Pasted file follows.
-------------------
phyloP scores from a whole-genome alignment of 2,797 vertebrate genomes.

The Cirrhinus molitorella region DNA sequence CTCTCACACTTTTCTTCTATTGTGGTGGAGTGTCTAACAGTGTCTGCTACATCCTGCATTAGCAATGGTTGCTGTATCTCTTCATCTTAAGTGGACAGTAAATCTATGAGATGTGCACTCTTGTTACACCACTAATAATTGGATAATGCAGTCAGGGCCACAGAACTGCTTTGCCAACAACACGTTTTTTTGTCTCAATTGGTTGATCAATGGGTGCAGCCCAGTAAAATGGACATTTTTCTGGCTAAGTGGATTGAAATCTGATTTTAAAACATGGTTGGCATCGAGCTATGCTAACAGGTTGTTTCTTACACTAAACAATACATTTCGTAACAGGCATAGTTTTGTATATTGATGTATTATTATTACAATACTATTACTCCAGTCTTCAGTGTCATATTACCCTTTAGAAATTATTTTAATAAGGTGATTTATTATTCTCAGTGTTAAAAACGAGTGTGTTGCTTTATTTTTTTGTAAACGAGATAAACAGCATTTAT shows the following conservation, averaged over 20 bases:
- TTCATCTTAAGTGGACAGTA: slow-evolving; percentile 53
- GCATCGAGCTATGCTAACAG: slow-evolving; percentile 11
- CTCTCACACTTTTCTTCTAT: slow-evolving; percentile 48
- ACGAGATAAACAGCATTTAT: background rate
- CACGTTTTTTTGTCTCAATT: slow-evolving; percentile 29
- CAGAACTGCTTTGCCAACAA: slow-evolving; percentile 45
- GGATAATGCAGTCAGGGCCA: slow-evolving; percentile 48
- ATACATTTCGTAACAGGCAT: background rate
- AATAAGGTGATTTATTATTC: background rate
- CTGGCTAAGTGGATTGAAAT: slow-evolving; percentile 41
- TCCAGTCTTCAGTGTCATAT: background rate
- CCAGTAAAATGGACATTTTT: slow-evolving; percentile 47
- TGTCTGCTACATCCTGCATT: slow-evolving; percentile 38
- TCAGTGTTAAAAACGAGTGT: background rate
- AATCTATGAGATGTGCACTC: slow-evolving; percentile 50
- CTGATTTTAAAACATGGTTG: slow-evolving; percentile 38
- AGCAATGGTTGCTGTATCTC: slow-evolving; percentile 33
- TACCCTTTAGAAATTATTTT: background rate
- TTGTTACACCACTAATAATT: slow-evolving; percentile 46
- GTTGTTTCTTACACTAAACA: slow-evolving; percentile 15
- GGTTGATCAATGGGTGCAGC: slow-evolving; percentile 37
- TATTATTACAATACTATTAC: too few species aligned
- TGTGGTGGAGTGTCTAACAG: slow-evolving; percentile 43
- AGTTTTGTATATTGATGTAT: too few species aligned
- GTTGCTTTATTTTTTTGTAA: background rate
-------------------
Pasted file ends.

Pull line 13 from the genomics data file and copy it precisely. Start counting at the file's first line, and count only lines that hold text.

- TCCAGTCTTCAGTGTCATAT: background rate